Wildlife enthusiasts generally know a lot about our closest cousins in the natural world, chimpanzees. But often they know less about a primate that is equally close and just as fascinating — the bonobo, “the forgotten ape."
Where previously poachers were subsistence or small-scale operators, now, organized groups engage in ruthless killing sprees. Poaching in Africa today involves militias, crime networks, and even terrorist groups motivated by the demand for ivory and rhino horn in Asian countries predominantly. The illegal killing of wildlife is more efficient than ever before — the syndicates equip poachers with gear such as military-grade weapons, helicopters, and night-vision goggles. In one of the worst events on record, armed poachers on horseback in Cameroon’s Bouba N’djida National Park slaughtered as many as 650 elephants over three months in early 2012.
People often ask why a conservation organization builds schools. For me, it’s an easy answer. Education is one of the primary ways to develop consciousness about how our actions impact the environment — both locally and globally. It is one of the most important means of empowering youth, engaging communities, fostering concern for wildlife and promoting the sustainable use of natural resources.
Uganda sits pretty as the pearl of Africa. It is beautiful, green, and fertile, and it is the region’s biggest producer of tropical fruits such as bananas, pineapples, and avocados. The country’s serene protected areas and iconic wildlife species add to its beauty and attract both local and international tourists. Tourism is a major driver of the country’s economy and makes a significant contribution to its GDP.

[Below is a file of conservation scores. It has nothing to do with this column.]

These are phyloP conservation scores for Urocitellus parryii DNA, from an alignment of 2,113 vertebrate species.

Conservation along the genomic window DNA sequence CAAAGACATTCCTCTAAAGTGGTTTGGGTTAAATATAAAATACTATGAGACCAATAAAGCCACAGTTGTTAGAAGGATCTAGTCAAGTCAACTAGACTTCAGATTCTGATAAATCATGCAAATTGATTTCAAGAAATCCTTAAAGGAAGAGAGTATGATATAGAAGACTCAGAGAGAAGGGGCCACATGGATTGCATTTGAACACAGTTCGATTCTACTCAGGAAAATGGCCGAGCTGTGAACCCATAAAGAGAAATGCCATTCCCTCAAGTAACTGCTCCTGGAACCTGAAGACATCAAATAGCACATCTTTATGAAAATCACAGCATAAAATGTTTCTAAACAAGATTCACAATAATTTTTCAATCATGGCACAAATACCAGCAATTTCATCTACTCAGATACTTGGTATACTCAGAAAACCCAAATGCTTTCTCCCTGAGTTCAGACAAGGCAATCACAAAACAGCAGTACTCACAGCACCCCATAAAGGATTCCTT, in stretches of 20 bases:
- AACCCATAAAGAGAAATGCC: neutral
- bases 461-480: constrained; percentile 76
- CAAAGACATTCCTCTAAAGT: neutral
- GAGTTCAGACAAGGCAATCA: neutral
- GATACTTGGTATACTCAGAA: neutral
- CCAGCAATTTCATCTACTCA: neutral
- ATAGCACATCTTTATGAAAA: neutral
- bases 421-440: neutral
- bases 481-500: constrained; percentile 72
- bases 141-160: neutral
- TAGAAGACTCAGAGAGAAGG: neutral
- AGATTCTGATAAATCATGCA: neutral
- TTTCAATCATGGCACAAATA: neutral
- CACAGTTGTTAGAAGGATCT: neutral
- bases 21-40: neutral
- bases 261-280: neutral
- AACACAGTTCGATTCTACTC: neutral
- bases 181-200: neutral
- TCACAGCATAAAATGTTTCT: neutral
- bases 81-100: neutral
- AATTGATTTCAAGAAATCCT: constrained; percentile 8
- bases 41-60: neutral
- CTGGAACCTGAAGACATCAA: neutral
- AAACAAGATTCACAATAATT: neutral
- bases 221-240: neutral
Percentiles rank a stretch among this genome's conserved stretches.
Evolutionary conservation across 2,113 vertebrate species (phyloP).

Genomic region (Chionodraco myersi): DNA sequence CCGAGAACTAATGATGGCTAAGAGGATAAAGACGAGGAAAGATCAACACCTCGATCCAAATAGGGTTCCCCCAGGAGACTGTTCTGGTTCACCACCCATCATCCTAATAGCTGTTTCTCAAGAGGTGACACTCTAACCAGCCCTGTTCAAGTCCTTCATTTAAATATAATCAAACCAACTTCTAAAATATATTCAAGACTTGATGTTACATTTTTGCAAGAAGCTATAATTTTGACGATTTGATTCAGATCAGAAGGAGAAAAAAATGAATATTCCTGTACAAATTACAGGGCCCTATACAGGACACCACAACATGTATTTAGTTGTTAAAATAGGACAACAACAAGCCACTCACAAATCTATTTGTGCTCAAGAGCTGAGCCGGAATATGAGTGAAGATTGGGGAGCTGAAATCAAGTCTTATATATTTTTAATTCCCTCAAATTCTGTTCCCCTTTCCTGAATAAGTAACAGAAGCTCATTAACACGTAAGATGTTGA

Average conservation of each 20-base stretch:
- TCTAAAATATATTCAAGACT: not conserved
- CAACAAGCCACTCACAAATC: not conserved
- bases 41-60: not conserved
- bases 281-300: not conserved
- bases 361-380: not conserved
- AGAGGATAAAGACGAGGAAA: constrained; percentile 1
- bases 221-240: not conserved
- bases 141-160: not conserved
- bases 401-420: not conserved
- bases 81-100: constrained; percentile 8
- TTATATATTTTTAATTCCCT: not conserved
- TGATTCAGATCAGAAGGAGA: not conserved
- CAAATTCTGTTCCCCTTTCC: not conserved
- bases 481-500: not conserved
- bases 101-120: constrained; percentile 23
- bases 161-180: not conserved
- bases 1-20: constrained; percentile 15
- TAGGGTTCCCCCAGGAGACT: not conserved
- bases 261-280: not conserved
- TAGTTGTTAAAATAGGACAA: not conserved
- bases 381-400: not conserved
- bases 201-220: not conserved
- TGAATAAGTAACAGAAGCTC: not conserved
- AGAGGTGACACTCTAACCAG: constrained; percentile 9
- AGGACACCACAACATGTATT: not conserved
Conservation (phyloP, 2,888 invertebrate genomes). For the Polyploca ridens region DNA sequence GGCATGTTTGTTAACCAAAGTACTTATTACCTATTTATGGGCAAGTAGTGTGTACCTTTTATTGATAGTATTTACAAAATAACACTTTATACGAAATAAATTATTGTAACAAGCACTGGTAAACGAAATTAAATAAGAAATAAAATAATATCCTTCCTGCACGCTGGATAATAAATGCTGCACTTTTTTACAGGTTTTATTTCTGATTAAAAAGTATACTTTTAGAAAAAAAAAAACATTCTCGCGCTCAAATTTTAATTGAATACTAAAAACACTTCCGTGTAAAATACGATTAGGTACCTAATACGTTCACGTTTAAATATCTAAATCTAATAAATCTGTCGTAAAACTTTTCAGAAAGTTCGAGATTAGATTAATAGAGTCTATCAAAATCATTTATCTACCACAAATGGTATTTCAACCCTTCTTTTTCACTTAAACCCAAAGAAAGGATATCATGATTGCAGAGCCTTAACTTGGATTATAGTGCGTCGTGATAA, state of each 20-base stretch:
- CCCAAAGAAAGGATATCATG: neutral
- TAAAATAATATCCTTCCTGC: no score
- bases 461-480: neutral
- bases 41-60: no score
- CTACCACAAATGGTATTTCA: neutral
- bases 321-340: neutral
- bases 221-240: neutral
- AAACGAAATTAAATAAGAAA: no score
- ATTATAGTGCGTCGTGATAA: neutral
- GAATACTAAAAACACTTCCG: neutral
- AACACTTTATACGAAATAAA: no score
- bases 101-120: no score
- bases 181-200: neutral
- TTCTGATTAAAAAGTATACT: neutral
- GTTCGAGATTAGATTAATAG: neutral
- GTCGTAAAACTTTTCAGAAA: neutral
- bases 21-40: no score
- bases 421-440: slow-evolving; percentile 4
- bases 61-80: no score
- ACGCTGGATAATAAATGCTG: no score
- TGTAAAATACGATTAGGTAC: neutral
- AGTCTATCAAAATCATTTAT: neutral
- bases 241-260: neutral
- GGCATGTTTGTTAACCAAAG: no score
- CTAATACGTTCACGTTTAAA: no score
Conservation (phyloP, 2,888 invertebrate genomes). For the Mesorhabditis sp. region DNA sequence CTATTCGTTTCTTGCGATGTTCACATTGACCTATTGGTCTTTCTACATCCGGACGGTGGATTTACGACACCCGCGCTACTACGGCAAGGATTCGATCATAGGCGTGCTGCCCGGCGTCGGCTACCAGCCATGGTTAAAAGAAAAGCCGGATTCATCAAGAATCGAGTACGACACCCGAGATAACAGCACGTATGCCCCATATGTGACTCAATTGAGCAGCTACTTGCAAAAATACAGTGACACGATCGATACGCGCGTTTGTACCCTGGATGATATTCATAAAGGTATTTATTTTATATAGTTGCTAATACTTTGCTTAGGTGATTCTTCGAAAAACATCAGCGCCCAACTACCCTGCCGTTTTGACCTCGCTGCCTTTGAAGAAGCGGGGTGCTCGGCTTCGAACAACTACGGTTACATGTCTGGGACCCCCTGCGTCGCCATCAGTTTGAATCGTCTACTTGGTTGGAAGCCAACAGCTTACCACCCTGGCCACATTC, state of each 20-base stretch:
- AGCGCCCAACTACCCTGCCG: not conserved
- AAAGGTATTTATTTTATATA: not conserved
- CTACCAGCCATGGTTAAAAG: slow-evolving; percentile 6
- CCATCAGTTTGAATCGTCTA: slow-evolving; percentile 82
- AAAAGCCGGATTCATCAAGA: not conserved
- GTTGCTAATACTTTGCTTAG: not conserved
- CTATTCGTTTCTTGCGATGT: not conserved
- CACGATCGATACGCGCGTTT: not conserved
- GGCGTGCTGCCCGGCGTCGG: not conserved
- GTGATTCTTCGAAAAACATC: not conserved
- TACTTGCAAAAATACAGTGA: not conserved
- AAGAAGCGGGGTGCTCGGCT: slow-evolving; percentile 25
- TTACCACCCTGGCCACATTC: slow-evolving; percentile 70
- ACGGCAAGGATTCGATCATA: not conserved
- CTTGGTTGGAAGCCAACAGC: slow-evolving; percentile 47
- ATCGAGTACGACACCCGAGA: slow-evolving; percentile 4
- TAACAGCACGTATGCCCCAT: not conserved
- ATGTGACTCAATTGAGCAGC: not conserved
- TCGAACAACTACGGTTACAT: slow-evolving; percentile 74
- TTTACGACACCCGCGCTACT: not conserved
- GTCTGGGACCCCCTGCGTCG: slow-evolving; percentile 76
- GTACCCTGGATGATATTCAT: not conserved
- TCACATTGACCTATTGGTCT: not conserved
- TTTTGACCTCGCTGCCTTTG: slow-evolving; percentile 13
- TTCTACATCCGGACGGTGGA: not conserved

Encompassing diverse ecosystems, Africa’s network of protected areas is home to rare species facing a combination of threats — habitat conversion, poaching, and bush meat consumption are just some of them. While the challenges vary across landscapes, many national parks and reserves struggle to meet their budgetary needs. The financial shortfall is vast — according to McKinsey Group, the budget gap is estimated upwards of $1.7 billion annually for all developing nations. Uganda, for example — despite being one of the top 10 most biodiverse countries in the world — has a $15 million funding gap for protected area management.